Python Beginner Concepts Tutorial

Strings Basics

Intro to Python Strings

A string is a sequence - an ordered collection of values.

Strings are always in single or double quotes and often viewed as text blobs. Some examples of strings in Python programs are:

  • song lyrics
  • names of people
  • conversation text

Here is an example of a string.

In [49]:
computer = "apple"

Note a string is a data type of a variable - just as an int and float are other example of data types.

In [50]:
type(computer)
Out[50]:
str

A string is a sequence

Just like any Python sequence, you can access the characters.

You can access a single character. Here we access the first item in the sequence - the letter a.

In [39]:
computer = "apple"
In [40]:
computer[0]
Out[40]:
'a'

The expression in brackets above is considered an index. The index of any sequence in computer science starts at 0.

Get the length of the sequence

An important built-in Python function len returns the number of characters in a sequence.

In [41]:
computer = "apple"

This variable computer is assigned to the string apple and that string has 5 letters. So the length of this sequence should be 5.

In [42]:
len(computer)
Out[42]:
5

Traverse with a for loop

In Python, you may need to perform computations on each character in a string.

To do so, select each character, do some computation and continue until the end. This pattern is called a traversal.

Commonly, you'll traverse a string with a for loop. Let's do that to our variable computer.

We'll count the number of times the letter p appears. We should get an answer of 2 since there are two p's in the string apple.

In [43]:
count_of_p = 0

for letter in computer:
    if letter == 'p':
        count_of_p += 1
In [48]:
count_of_p
Out[48]:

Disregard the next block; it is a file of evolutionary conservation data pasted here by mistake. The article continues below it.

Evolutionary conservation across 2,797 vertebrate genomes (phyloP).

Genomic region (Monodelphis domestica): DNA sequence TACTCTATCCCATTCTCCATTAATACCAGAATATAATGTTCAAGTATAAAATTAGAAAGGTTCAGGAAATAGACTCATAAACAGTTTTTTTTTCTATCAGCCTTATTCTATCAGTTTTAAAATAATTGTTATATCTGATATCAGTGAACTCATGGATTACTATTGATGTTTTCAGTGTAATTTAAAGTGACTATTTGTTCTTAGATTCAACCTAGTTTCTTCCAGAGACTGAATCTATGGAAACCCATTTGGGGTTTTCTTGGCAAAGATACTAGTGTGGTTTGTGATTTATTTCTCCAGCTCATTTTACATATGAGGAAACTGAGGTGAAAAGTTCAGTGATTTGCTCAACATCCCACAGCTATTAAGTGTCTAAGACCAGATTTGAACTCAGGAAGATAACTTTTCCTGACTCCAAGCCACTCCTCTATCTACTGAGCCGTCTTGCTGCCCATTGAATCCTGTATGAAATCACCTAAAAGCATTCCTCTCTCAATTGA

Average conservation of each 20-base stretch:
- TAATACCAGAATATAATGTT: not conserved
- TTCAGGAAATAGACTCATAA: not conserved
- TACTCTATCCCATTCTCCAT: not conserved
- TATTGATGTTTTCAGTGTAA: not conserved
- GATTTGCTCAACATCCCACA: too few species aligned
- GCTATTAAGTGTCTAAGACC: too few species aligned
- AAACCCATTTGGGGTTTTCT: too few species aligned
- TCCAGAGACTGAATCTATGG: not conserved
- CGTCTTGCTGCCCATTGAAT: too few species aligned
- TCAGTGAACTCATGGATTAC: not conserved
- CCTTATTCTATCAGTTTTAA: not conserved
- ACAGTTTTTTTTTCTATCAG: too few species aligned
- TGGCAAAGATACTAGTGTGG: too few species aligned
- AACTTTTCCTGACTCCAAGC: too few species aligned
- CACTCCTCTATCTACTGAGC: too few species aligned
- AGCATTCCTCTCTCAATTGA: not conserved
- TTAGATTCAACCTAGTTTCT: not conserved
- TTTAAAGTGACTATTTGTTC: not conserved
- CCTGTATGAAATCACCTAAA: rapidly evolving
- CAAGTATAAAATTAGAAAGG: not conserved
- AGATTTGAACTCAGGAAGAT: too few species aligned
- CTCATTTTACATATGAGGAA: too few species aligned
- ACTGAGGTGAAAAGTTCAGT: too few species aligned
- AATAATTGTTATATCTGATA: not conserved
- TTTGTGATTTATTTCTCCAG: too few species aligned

2

In the snippet above, the computation is called a counter because count_of_p is assigned to the int value of 0 and stores the value for the count of the letter p in our string.

Strings are immutable

Strings are immutable - you cannot change an existing string in place.

Let's say we have a variable greeting below that's a string.

In [45]:
greeting = "Hello Dan"

We cannot change this greeting variable.

We can create a new_greeting variable that is a variation of the original.

In [46]:
new_greeting = greeting + "!"
In [47]:
new_greeting
Out[47]:
'Hello Dan!'

The in operator

The word in is a boolean operator that takes two strings and returns True if the first string appears as a substring in the second.

The string "a" is contained in "banana".

In [51]:
"a" in "banana"
Out[51]:
True

The string "bat" is not contained in the string "banana".

In [52]:
"bat" in "banana"
Out[52]:
False

Compare strings

The == operator works on strings to compare if they're equal. If the two are equal, it returns True, otherwise, it returns False.

In [53]:
"dan" == "dan"
Out[53]:
True

Strings are case sensitive so an uppercase and lowercase letter are different.

In [56]:
"dan" == "Dan"
Out[56]:
False
In [57]:
"dan" == "mary"
Out[57]:
False

We can also compare strings for alphabetical order.

We know the letter a appears in the alphabet before the letter d. So a is less than d.

In [58]:
"a" < "d"
Out[58]:
True

We can compare whole words too. Think of this as evaluating which word you'd find first in a dictionary book.

Letter c comes before letter d.

In [59]:
"cat" < "dog"
Out[59]:
True

The expression below is False becuase we find words that start with ca before words with co in a dictionary book since a is alphabetically before o.

In [60]:
"cat" > "cow"
Out[60]:
False